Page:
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The road to the next major release (2.2)

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  • hgtonighthgtonight ∞ · New Moderator

    @Adrian said:
    Canadians actually use onboarding too

    Americans use water-boarding

    Oh wait...

    Search first

    Check out the Documentation! We are always looking for new content and pull requests.

    Click on insightful, awesome, and funny reactions to thank community volunteers for their valuable posts.

    R_JMakke375Bleistivtvrijvlinder
  • chanhchanh OngETC.com - CMS Researcher ✭✭

    Some circle use "acclimating"

  • acclimating wth? acclimatising or acclimatizing if you must.

    That is like people who use of the word 'utilize' all the time when 'use' is adequate.

    grep is your friend.

  • x00x00 MVP
    edited May 2015

    I have misunderestimated your strategery of utilising acclimating with young internpersons. I gather onboarding was only partially successful, with one left on the pier and the other been thrown a lifebuoy.

    grep is your friend.

    hgtonight
  • Yeah, "onboarding" is a great word. Now, please please please release.

  • R_JR_J Ex-Fanboy Munich Admin

    @xDaizu: you should star the GitHub repository so that you get the notifications of what is going on there. That's really insightful!

  • BleistivtBleistivt Moderator

    @xDaizu It's not like they are keeping it secret. Nothing stops you from just installing master from github. Just try it out locally first.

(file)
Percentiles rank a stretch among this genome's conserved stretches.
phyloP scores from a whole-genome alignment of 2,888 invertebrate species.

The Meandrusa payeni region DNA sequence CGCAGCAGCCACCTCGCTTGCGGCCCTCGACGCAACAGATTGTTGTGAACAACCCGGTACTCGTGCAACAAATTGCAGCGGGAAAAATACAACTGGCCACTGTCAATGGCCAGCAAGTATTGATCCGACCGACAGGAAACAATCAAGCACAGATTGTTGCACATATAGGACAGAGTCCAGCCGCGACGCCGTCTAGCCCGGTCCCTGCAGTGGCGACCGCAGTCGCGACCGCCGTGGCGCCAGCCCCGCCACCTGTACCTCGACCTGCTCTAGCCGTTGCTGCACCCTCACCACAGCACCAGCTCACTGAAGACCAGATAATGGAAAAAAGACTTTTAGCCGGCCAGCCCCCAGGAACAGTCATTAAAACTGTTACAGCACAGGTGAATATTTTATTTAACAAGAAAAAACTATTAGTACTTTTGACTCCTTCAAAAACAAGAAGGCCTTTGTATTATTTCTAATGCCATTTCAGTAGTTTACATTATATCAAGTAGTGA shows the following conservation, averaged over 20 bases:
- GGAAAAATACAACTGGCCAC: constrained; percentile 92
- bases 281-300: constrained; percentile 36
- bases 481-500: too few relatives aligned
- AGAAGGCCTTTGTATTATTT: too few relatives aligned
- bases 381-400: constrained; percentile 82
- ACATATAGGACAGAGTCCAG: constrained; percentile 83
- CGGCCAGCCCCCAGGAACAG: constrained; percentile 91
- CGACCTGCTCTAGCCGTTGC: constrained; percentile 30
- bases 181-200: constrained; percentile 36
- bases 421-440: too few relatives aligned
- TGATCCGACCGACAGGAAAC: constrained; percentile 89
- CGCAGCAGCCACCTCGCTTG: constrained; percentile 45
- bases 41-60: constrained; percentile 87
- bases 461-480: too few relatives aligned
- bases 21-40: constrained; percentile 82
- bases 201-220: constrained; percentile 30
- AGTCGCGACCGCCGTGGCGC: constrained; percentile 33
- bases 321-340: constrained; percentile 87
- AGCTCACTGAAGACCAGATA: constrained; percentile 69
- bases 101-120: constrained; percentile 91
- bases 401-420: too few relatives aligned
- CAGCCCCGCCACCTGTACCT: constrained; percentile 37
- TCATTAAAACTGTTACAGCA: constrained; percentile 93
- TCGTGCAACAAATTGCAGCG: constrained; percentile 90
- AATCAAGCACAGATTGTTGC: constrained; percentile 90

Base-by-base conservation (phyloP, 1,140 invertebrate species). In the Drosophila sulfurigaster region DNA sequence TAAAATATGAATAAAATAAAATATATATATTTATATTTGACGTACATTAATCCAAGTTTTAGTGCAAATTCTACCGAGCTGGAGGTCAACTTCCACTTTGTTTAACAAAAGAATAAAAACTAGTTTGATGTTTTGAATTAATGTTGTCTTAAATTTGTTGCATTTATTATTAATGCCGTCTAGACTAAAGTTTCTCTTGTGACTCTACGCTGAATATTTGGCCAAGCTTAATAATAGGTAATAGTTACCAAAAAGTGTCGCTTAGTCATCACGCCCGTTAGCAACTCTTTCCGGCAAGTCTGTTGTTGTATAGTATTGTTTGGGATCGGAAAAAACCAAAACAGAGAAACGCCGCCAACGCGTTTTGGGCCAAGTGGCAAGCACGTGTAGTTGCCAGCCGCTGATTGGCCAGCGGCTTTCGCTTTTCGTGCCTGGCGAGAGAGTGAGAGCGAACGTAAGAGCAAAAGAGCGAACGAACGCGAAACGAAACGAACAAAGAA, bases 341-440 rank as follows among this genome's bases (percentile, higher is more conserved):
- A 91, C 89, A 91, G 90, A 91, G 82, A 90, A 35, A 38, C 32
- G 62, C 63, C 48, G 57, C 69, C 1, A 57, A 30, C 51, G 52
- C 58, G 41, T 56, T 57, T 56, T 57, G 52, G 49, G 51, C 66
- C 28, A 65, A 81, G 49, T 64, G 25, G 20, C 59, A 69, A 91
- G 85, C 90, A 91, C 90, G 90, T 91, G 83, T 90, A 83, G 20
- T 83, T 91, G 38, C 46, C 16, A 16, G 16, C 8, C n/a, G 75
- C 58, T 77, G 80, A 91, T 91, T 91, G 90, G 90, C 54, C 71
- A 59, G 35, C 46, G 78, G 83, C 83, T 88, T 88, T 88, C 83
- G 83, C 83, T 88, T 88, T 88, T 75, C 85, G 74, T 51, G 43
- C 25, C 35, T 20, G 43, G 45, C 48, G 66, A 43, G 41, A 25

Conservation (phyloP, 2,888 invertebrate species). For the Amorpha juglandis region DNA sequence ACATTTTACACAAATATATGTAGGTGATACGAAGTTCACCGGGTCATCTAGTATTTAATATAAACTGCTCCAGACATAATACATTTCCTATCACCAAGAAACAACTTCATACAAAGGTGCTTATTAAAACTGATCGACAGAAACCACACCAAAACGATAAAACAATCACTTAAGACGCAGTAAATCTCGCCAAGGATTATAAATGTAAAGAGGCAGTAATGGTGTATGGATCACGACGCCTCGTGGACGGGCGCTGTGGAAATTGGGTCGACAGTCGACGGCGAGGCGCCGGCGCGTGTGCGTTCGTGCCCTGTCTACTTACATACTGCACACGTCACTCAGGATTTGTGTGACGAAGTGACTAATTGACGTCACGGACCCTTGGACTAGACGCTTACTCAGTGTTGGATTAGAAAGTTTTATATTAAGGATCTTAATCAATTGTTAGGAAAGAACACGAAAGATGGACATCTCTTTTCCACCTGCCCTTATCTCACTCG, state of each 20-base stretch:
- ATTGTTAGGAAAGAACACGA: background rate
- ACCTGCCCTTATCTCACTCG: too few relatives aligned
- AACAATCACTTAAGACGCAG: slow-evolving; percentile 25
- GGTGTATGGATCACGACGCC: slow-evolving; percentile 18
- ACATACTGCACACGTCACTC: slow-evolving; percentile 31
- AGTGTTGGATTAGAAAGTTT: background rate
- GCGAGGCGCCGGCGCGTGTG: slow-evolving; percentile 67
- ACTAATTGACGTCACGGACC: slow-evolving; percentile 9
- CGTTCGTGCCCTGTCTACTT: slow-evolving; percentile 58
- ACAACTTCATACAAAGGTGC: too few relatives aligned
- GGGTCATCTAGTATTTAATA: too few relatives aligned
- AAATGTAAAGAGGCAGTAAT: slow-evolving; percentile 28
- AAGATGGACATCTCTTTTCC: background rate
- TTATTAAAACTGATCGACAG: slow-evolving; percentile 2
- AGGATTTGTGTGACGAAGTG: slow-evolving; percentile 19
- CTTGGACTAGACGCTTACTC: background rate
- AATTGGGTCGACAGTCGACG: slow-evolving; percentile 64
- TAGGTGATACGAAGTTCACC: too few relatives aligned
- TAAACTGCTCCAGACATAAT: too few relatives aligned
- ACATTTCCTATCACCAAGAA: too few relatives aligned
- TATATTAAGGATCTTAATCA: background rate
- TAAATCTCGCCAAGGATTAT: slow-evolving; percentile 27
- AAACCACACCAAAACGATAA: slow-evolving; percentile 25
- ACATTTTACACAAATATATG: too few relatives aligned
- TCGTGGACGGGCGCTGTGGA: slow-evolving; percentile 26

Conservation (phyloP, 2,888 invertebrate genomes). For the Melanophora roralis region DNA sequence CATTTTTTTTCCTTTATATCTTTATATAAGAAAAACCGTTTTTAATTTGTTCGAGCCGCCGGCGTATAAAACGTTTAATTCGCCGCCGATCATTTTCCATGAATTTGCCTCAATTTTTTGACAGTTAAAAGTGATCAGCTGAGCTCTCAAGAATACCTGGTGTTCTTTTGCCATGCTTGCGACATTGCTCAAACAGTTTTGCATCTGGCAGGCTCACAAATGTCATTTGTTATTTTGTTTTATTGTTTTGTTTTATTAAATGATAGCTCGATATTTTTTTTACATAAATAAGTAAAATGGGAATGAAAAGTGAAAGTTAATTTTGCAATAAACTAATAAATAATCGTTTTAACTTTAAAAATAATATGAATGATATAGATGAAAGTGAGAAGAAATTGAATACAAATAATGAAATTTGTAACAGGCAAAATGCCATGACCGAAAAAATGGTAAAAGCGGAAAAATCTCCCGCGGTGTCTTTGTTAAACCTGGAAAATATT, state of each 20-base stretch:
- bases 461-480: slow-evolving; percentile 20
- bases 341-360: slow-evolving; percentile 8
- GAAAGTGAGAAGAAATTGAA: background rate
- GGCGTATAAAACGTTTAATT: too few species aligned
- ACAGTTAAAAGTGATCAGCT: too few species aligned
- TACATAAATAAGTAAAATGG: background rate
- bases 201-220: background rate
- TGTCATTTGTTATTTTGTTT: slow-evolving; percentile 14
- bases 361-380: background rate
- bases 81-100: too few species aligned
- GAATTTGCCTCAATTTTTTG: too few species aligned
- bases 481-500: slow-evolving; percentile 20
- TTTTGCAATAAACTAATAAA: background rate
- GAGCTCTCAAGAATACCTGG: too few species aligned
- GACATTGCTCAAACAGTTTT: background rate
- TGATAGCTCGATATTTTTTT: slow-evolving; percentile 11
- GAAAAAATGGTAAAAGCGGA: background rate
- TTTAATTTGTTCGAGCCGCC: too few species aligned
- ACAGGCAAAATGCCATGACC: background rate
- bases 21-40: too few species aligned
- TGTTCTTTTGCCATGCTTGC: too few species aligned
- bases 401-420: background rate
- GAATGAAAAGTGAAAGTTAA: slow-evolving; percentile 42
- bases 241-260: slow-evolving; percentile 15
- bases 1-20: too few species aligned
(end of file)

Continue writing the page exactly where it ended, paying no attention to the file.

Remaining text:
• @Bleistivt I do, and every week I install the new master version and it breaks my plugins and I have to redo everything :skull: . I need a "stable point" to work from. That's why I am so impatient! :confounded:

    And no, I can't use 2.1 since some plugins I need, like the API plugin doesn't work in 2.1.

    I know that asking for it once and again won't probably accelerate the process, and my intention is not to push you. I just want to communicate my vision as a newcomer, which is that 2.2 really needs to be released ASAV (as soon as viable), because as per now, Vanilla is in a very unstable place, with the 2.2 tags being way older than the 2.1 and deprecated; important plugins requiring 2.2+ and the current 2.2 (master branch) changing in a big way (or small but breaking stuff) every week. As a newcoming developer this is a really unfriendly environment to develop a REALLY big application around it, but, for some reason, I REALLY want to use Vanilla in my project.

    BleistivtphreakMakke375
  • hgtonighthgtonight ∞ · New Moderator

    @x00 said:
    acclimating wth? acclimatising or acclimatizing if you must.

    That is like people who use of the word 'utilize' all the time when 'use' is adequate.

    Never use a large word when a diminutive one would suffice.

    Search first

    Check out the Documentation! We are always looking for new content and pull requests.